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Thomas v. Berryhill

United States District Court, M.D. North Carolina

June 14, 2018

MICHAEL J. THOMAS, Plaintiff,
v.
NANCY A. BERRYHILL, Acting Commissioner of Social Security, Defendant.

          MEMORANDUM OPINION AND RECOMMENDATION OF UNITED STATES MAGISTRATE JUDGE

          L. Patrick Auld, United States Magistrate Judge

         Plaintiff, Michael J. Thomas, brought this action pursuant to the Social Security Act (the “Act”) to obtain judicial review of a final decision of Defendant, the Acting Commissioner of Social Security, denying Plaintiff's claim for Supplemental Security Income (“SSI”). (Docket Entry 2.) Defendant has filed the certified administrative record (Docket Entry 9 (cited herein as “Tr. ___ ”)), and both parties have moved for judgment (Docket Entries 11, 12; see also Docket Entry 11-1 (Plaintiff's Memorandum); Docket Entry 13 (Defendant's Memorandum)). For the reasons that follow, the Court should enter judgment for Defendant.

         I. PROCEDURAL HISTORY

         Plaintiff applied for SSI. (Tr. 150-53.)[1] Upon denial of that application initially (Tr. 65-74, 87-89) and on reconsideration (Tr. 75-84, 93-97), Plaintiff requested a hearing de novo before an Administrative Law Judge (“ALJ”) (Tr. 98-100). Plaintiff, his attorney, and a vocational expert (“VE”) attended the hearing. (Tr. 32-64.) The ALJ subsequently ruled that Plaintiff did not qualify as disabled under the Act. (Tr. 16-27.) The Appeals Council thereafter denied Plaintiff's request for review (Tr. 1-4, 14-15), thereby making the ALJ's ruling the Commissioner's final decision for purposes of judicial review.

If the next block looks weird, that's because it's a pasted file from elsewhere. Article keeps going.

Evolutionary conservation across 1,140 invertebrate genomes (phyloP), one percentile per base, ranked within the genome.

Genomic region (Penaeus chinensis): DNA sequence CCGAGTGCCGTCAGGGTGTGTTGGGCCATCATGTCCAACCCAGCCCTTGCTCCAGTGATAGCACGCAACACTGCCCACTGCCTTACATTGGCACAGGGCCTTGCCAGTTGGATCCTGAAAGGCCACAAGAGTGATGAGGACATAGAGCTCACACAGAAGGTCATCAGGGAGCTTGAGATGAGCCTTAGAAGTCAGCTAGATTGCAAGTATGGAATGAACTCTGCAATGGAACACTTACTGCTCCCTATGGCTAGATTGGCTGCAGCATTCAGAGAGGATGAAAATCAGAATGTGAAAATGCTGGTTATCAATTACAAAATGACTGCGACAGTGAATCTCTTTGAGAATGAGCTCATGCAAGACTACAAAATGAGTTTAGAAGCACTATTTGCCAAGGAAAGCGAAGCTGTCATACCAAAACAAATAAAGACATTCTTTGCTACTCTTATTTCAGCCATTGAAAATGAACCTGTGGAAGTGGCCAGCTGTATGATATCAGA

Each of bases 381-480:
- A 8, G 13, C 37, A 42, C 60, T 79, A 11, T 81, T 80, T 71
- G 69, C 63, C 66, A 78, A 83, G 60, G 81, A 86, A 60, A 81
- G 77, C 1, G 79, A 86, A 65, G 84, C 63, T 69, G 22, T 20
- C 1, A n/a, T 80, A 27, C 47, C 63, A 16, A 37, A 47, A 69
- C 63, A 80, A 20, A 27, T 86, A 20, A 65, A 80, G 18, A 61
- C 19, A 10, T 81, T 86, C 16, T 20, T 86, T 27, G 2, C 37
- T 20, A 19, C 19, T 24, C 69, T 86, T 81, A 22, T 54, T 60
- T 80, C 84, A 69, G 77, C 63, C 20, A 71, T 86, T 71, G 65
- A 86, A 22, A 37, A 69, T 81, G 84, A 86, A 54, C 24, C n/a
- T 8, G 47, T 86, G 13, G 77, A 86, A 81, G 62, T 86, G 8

In rendering that disability determination, the ALJ made the following findings later adopted by the Commissioner:

1. [Plaintiff] has not engaged in substantial gainful activity since October 28, 2013, the application date.
. . .
2. [Plaintiff] has the following severe impairments: degenerative disc disease of the lumbar spine; chronic obstructive pulmonary disease (COPD); and bilateral elbow arthritis.
. . .
3. [Plaintiff] does not have an impairment or combination of impairments that meets or medically equals the severity of one of the listed impairments in 20 CFR Part 404, Subpart P, Appendix 1.
. . .
4. . . . [Plaintiff] has the residual functional capacity to perform less than the full range of light work . . . . [Plaintiff] can occasionally stoop and climb ramps and stairs. He cannot climb ropes, ladders, or scaffolds. He can have no more than occasional exposure to fumes, dusts, gases, poor ventilation, or extremes of heat, cold, and humidity. He cannot drive an automobile for the completion of job tasks. He can have occasional exposure to hazards. He can perform frequent handling and fingering with occasional reaching overhead.
. . .
5. [Plaintiff] has no past relevant work. . . .
9. Considering [Plaintiff's] age, education, work experience, and residual functional capacity, there are jobs that exist in significant No. in the national economy that [Plaintiff] can perform.
. . .
10. [Plaintiff] has not been under a disability, as defined in the [Act], since October 28, 2013, the date the ...

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